When to refer

A referral to a pediatric urologist or nephrologist can be made depending upon local referral practices. When this referral is made, the diagnostic images must be available, not just the written report. Children who present with monosymptomatic nocturnal enuresis or non-monosymptomatic nocturnal enuresis who do not improve with standard therapies also should be referred. So should children with UTIs despite treated constipation. Physical findings of occult spinal dysraphism (lower lumbar spine abnormalities) may be referred to a pediatric neurosurgeon. For children who have evidence of nocturnal enuresis and enlarged tonsils and signs of sleep apnea, a referral to a pediatric ears/nose/throat (ENT) or sleep specialist can be made. Sleep apnea can be associated with an increased production of urine overnight. When constipation is refractory with continued attempts at cleanout and treatment, referral to a pediatric gastroenterologist is recommended.

Extraordinary daytime urinary frequency 

Another urinary disorder that deserves explanation is extraordinary urinary frequency, or pollakiuria. This disorder can begin with an abrupt or more gradual onset of urinary frequency of extreme proportion. Some children, generally in the age range of 3 to 7 years, will urinate small amounts as often as every 5 to 10 minutes. Many will exhibit such a strong urge that they cannot leave the toilet. When parents finally get them off the toilet, many return almost immediately or begin to cry due to discomfort. Children may spend nearly their entire day on the toilet. Some may even drink less fluids in an attempt to help their problem. It is important to take a good history and perform a physical exam. The children do not generally have daytime incontinence in association with the frequency. To rule out organic disease, potential conditions that deserve consideration are listed in Table 8.37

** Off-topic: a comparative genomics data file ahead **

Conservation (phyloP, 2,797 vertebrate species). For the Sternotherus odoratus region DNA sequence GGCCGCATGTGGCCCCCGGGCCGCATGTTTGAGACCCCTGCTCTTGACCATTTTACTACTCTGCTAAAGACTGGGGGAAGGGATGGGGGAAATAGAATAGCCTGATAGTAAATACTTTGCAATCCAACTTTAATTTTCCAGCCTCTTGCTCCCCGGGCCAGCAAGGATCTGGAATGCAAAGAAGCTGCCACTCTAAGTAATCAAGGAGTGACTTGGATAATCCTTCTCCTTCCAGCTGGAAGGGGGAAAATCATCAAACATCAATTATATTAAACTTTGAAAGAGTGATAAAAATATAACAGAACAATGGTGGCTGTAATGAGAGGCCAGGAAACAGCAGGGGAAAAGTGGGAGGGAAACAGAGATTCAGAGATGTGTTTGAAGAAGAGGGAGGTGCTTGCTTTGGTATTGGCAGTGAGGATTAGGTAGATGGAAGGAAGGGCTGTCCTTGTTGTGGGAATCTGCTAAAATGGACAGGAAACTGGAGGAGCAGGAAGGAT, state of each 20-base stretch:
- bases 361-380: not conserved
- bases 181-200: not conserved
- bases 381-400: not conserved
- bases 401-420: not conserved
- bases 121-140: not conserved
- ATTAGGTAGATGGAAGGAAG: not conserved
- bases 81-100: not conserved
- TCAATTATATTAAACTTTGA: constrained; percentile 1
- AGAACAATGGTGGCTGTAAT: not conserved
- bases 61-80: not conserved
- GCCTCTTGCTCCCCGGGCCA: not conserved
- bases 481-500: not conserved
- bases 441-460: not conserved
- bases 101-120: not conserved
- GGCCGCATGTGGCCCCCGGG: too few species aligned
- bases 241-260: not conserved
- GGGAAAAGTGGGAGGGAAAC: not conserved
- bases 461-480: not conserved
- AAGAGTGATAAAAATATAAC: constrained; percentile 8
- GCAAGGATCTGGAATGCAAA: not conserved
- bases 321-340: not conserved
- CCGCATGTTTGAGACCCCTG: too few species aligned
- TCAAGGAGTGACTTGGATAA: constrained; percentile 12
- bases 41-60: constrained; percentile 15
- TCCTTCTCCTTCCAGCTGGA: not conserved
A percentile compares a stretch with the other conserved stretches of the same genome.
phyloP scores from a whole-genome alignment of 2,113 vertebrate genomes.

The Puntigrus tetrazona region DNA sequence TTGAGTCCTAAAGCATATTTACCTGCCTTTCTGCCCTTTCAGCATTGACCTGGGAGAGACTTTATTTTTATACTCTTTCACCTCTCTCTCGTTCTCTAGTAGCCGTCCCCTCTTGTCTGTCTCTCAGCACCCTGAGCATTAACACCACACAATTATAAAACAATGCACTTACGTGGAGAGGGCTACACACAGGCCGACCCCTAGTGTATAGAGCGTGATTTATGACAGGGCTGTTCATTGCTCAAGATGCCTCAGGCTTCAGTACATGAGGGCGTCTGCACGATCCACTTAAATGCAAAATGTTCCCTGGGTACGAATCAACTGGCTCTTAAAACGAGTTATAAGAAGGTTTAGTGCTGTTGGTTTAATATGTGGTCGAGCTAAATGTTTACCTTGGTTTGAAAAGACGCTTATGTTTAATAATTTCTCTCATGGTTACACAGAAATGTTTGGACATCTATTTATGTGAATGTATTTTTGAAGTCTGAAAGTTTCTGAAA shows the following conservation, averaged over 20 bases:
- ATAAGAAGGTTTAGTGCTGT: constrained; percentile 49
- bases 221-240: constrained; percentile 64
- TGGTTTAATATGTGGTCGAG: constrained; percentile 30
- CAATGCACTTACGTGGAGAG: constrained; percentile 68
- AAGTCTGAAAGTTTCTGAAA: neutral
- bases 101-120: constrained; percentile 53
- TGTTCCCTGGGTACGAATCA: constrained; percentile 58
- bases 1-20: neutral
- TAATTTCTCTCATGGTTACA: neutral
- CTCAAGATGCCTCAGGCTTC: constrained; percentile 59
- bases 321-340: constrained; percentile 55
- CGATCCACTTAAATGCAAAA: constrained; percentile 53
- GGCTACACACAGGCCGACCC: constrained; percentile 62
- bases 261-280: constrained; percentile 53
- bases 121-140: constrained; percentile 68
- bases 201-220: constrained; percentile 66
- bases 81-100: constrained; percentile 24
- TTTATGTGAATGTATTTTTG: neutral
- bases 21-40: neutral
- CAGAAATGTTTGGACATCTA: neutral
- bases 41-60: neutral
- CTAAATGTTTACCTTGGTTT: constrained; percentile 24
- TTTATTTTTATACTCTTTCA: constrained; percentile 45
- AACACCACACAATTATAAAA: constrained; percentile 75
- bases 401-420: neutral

Should any of the factors be present that are listed in Table 9, appropriate diagnostic testing should be undertaken. To many PCPs, this may seem like such a benign problem that parents are advised to ignore it, or clinicians may advise that the children are merely vying for their parents’ attention. Parents also may be told that the children just like to visit bathrooms in various places. To the family, this problem is not benign. The child may be unable to leave the house for even a few minutes, which severely limits the family’s ability to accomplish day-to-day activities and can interfere with schooling. The symptoms can last for days to weeks prior to being referred to a specialist. Parents bring their children to the pediatric urology specialist’s office in total frustration, often at their wits’ end. In the past, specialists advised that extreme urinary frequency began as the result of psychosocial problems or emotional stress. Whereas such issues can be involved, it is a good idea to sort out other potential accompanying issues, in particular UTI and constipation.